In Winter 2001, Feds general manager Josh Doig worked with Ground Zero manager Michael Ulmer to cut costs, although it may be a few terms before the effects of these changes are felt. Overall, Ground Zero lost $46,738 for the fiscal year ending A p d 30,2001, a little less than the approximate $50,000 loss in the previous year. The most sigmficant change to Ground Zero operations happened with the Feds board of directors' decision to close it down to the general public in Spdng 2001. T h ~ s reduced losses by an estimated $7,800, but it was stdl budgeted to lose about 9622,000 that term. In May 2001, the newly-elected Feds started looking for new ideas. Dave McDougall was hired in August as duector of marketing and communication; one of his tasks being to gather student oplnion on uses of the Ground Zero space. Originally scheduled for release in Fall 2001, McDougall now says the survey will likely take place this term. Many options for the space have been suggested. Some, like Imprinf s J o n Willing, would see the Bombshelter expandedinto Ground Zero. A commonly held opinion is that any business in the Ground Zero space should not be based on alcohol, as frosh classes of 2003 and beyond won't be of drinking age. Many presidentialcandidateshave suggested a coffee shop with "big comfy couches". A Chinese food restaurant,alight-fareshop or a franchise are also possibilities. The high visibility of the space means it would
The Feds may choose to replace Ground Zero to put a more profitable business in its prime location. be a "prime spot" for a retail facility, says Simpson. UW Retail has expressed interest in using the space if the Feds deade to abandon it. Any change to the space needs approval by the SLC management board, however, students hold a voting majority on the board, so any
Feds-backedproposalislikelyto pass. The Feds' upcoming focus group and survey will ask students to evaluate proposals and provide other suggestions. After that, says Feds VicePresident Adnunistration and Finance Dawn Phillips, "it's a plan for next year's exec."
FRIDAY, JANUARY 11,2002
Federal government funds tech park UW's tech park dreams come closer to reality with $13.4 million in infrastructure funding Jesse Helmer
Improvements t o Columbia Street, \YresunountKoad, ,Northficld Dnvc 2 and l'arkslde Dr~ve;the con 3 srrucnon ofroads. curbs, sc\\.crs, I uatermalns, z g storm w.uer mmand agcmenr
Construction will begin in and around the virtually empty fields of north campus in the near future. The proposed research and technology park, is slated to occupy 100 of the 700 acres of land that make up north campus The project received the last piece of its fundmg puzzle on December 18, when Secretary of State (Rural Development, FedNor) Andy Mitchell announced $ 13 4 d o n in federal fundtng for the infrastructure. The park, which d l c o s t an estimated $214 million, has already received 95.7 million from Waterloo Region, $7.7 million from the City of Waterloo and $13.4 d o n from the p r o v h cia1 government's SuperBdd fund. The federal contribution covers the remaininginfrastructure costs, which total $40.2 million. UWis contributing the 100 acres of land, worth approximately$20 million. The remaining funds will come from the private sector. Accordingto UWpresidentDavidJohnston, there is still work to be done to make the park a reality. 'We need to conclude agreements with tenants w&ng to invest in and occupy new buildings in the park. Occupancy could be as early as the end of this calendar year if tenants can be found shortly," he said. According to a UW press release, the federal funding d finance six main projects:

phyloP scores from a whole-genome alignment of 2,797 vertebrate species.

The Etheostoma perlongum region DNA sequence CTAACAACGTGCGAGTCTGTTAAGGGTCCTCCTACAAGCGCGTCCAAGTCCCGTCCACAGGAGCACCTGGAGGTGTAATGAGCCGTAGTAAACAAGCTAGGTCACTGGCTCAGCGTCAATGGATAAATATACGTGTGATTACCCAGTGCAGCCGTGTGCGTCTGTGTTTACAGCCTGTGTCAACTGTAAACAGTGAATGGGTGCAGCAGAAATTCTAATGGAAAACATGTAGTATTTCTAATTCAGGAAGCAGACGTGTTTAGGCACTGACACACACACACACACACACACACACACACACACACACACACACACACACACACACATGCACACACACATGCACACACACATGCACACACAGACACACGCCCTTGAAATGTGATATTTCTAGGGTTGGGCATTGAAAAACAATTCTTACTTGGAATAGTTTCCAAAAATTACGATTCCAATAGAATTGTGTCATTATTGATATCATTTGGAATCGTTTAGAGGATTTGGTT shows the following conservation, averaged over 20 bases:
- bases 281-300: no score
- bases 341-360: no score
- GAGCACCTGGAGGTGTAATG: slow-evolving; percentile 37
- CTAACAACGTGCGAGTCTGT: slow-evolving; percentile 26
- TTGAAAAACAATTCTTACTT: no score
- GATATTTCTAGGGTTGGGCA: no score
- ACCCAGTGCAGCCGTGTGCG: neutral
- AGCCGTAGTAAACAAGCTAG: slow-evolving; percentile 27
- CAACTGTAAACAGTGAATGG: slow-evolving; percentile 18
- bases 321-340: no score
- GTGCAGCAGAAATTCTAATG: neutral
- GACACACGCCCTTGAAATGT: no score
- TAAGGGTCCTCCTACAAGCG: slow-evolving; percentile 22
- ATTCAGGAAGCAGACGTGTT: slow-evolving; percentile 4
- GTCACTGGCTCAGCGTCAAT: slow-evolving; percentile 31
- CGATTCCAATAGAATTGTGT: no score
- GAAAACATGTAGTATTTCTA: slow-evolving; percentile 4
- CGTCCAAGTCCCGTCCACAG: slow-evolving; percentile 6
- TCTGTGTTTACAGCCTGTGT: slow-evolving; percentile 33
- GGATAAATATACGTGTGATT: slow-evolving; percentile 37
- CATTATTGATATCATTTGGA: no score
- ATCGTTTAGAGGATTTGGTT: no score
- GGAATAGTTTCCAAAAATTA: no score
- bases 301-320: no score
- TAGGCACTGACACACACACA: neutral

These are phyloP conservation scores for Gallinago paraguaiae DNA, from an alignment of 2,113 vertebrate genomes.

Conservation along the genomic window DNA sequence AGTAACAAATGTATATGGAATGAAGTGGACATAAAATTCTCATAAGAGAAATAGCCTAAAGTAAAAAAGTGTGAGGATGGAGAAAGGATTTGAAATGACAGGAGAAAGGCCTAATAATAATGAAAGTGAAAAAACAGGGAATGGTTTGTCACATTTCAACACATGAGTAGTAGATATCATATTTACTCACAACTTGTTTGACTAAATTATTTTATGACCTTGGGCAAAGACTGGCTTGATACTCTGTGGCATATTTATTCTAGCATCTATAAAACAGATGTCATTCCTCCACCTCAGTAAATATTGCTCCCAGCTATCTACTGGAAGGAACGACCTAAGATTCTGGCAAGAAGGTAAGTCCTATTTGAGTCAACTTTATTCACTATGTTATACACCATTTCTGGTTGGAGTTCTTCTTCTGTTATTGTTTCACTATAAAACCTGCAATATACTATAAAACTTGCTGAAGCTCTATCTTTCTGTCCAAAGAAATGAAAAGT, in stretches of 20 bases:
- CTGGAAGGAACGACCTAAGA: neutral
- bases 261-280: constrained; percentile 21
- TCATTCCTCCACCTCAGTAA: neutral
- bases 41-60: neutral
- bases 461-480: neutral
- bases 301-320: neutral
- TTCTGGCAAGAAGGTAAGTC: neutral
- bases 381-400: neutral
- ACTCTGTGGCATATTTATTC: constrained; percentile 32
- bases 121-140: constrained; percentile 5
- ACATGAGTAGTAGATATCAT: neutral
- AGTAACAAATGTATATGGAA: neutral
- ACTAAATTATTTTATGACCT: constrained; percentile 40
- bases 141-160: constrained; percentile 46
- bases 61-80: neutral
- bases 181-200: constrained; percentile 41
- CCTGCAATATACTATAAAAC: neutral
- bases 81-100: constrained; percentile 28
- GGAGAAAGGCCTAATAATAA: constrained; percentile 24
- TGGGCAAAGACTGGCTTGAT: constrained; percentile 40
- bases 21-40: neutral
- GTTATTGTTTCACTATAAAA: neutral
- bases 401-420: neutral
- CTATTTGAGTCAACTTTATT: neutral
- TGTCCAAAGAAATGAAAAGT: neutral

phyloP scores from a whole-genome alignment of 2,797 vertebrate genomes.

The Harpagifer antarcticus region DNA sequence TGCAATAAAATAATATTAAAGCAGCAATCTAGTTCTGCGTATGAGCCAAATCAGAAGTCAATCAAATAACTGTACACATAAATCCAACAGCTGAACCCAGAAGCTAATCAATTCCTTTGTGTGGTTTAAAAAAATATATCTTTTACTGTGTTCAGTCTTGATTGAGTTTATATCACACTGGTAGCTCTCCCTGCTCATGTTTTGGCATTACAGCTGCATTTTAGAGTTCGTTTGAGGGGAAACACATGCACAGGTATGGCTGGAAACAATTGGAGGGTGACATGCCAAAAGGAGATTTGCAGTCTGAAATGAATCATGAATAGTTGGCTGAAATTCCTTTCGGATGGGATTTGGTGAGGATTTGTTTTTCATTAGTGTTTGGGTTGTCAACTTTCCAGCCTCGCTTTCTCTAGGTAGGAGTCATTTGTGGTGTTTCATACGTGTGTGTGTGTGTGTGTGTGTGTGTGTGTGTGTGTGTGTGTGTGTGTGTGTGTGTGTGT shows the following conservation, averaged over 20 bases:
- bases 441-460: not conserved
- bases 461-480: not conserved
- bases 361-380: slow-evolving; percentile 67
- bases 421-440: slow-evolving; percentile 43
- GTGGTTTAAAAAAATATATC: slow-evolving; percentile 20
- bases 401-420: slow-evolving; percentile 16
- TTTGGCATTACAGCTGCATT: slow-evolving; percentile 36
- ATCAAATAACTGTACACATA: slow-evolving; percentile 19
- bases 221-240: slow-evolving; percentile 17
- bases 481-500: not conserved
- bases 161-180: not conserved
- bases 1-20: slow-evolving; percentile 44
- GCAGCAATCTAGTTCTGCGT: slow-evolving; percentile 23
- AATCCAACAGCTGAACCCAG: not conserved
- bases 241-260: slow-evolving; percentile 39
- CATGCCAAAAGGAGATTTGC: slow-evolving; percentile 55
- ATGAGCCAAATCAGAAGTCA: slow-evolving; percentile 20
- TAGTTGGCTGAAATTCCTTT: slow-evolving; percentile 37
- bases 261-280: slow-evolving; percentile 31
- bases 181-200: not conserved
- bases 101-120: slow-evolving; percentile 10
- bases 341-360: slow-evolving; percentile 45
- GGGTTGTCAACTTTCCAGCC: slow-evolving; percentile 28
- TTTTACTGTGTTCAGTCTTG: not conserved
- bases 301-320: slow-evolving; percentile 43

E MP Andy Mitchell
in the boundaq of the park; the construction of a public f a d t y to assist new companies in the commercialization of technology; the upgrade of the technology infrastructure used in the regional transportation system that links Waterloo, Kitchener, Cambridge, Elmira and St. Jacobs; improvements to flood control Laurel Creek and Columbia Lake; and the installation of a fibreoptic telecommunications network to provide high-speed Internet acctss for the park. Mitchell illustrated the reasoning for federal support of the development of infrastructure for the park: "Infrastructure is essential to the success of innovative projects like the University ofwaterloo Research and Technology Park . . . by investing in 21st century infrastructure, the Government of Canada is supporting the continued growth of a knowledge-based economy dnven by innovation,